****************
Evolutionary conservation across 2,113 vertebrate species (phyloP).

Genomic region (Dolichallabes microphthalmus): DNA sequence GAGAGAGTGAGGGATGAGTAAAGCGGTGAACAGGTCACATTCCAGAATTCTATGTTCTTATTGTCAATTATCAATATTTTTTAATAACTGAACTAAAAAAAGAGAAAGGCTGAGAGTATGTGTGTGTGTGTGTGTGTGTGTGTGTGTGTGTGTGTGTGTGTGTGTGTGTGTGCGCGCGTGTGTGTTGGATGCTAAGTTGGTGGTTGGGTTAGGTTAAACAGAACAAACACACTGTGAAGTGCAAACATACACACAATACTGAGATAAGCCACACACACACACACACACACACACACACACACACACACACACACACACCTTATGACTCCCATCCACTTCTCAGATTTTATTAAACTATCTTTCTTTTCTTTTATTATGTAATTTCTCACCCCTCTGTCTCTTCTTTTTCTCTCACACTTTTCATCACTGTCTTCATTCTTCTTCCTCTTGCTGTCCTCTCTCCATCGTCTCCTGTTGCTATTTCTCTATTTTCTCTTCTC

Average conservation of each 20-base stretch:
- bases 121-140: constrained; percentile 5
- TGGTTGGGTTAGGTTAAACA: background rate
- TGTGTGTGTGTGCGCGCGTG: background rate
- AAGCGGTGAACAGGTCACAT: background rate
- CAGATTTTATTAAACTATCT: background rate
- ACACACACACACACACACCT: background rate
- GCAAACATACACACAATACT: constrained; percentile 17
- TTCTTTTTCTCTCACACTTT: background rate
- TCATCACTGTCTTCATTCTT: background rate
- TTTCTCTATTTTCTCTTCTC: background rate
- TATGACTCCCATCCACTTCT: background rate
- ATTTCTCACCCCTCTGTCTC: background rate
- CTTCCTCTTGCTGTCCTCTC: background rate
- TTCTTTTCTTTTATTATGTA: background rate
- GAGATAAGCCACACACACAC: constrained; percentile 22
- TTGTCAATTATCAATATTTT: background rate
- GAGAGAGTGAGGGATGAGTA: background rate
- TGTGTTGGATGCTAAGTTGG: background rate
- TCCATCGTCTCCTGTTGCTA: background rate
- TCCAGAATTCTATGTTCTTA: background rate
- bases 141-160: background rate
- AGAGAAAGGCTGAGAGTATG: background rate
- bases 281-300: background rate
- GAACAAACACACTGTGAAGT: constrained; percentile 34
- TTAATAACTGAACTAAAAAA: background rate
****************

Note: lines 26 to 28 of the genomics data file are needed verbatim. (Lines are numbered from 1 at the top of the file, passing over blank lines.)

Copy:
- bases 281-300: background rate
- GAACAAACACACTGTGAAGT: constrained; percentile 34
- TTAATAACTGAACTAAAAAA: background rate